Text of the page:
Tribune Publishing CEO Jack Griffin is out after a shotgun corporate marriage that lasted fewer than three weeks.

It comes shortly after word that Michael Ferro, a Chicago tech executive who controls The Chicago Sun-Times, was being issued new stock to gain a 17 percent interest in the company and the chance to increase that to 25 percent within three years. Ferro was installed as non-executive chairman of the board amid typically upbeat corporate statements from Griffin about his arrival.

But Griffin's tenure had been rocky since he took over a newspaper company spun off from the old Tribune Company's more lucrative broadcasting arm, now called Tribune Media. Strategic gambits were slow to play out and its digital operations lagged behind those of many high-profile competitors. Wall Street was uneasy, and the stock continued to decline.

And now there was Ferro, whose ambitions to grab a piece of his hometown paper, The Chicago Tribune, have always been clear. With the second major coup of his career last fall — he took home personally about $240 million in a health care tech deal with IBM — he was positioned to consider a run at Tribune Publishing. He already had a deal with The Chicago Tribune under which Tribune prints the tabloid Sun-Times.

Industry analyst Ken Doctor confirmed what he tagged "a fast-moving turn of events, unusually quick by corporate standards," and indicated the possibility that Ferro had overseen Griffin's exit and directed the choice of a successor. Doctor says a likely choice could be Justin Dearborn, a longtime Ferro associate.

Tribune Publishing was expected to disclose the tumultuous news before the stock market opened Tuesday.

Earlier this month, Griffin heralded the arrival of Ferro, whose $44 million investment brought him the largest stake the firm, which owns 11 major daily newspapers. The biggest are the Los Angeles Times and the Tribune, but its holdings include the principal newspapers in Baltimore, Hartford, Orlando and Ft. Lauderdale.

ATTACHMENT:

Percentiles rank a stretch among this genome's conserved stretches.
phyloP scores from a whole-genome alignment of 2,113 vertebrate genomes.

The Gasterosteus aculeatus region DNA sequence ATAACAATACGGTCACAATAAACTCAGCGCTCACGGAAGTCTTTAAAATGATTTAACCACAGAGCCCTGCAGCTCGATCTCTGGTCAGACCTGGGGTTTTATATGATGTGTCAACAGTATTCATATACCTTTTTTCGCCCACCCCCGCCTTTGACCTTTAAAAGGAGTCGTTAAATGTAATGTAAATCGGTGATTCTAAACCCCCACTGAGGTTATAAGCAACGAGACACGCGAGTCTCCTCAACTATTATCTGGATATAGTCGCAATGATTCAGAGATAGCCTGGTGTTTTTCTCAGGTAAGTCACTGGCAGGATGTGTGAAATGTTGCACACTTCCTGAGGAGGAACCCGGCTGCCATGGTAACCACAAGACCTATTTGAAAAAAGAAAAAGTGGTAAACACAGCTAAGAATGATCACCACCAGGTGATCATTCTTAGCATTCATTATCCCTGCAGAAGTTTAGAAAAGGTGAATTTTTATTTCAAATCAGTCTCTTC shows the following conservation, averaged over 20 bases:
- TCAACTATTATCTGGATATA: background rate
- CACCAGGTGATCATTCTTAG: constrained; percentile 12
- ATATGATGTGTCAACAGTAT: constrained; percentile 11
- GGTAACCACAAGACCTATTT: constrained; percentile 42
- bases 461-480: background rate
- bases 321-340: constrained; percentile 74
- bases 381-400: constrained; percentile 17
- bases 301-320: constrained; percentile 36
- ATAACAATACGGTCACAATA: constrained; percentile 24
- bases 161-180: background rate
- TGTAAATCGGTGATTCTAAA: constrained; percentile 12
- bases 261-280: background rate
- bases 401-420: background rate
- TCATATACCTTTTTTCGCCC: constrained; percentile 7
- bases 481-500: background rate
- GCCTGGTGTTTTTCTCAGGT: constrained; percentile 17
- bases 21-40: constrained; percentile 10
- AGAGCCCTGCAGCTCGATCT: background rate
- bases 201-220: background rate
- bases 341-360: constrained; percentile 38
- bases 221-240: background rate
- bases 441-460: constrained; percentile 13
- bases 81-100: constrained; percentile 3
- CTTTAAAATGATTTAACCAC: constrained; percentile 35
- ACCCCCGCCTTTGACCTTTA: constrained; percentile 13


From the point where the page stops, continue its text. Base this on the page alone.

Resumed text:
There have been many rancorous ups and downs at Tribune since its 2000 purchase of Times Mirror in an $8 billion deal that, at the time, was generally heralded for consolidating major properties and potentially offering economies of scale. It did not turn out especially well. With the sharp industry downtown, a billionaire real estate investor bought the company but oversaw its slide into bankruptcy before he departed.

Relations between Chicago headquarters and Los Angeles were famously fraught, and that dynamic has changed little despite different ownerships. Last year, Tribune Publishing fired Austin Beutner, who was publisher of the Los Angeles Times, amid personal and strategic clashes. The rift included Beutner mulling the notion of a purchase of the paper backed by local billionaire philanthropist Eli Broad. Tribune Publishing, whose size would be significantly decreased if the Times were separated, rejected the notion.

As Doctor had previously noted, Ferro recently moved into an office at Tribune Tower in Chicago and soon asserted himself during treks to company operations in Los Angeles and New York with Dearborn.

Ferro's newspaper background is brief and is traced largely to being on the board of a small nonprofit, the Chicago News Cooperative (of which I was a co-founder). Its primary focus was on what at the time an unprecedented partnership with The New York Times.

The CNC produced two pages of Chicago content each Friday and Sunday in a Midwest edition of the paper. It was judged enough of an early success for The Times to replicate the move in San Francisco and Texas. But what was generally deemed a journalistic success faced troubles in generating enough revenue to be self-sustaining.

It went under after two and a half years but not before several of its board members, led by prominent Chicago private equity executive John Canning, purchased The Sun-Times.

The group included Ferro, who became first among equals in running the paper.

But all along there was the strategic notion of melding the paper with The Tribune, given the obvious challenges of two papers operating successfully in the same major market. Former Tribune business editor Jim Kirk serves as editor and publisher of The Sun-Times now after successful stints at Bloomberg News in Washington, the CNC and Crain's Chicago Business.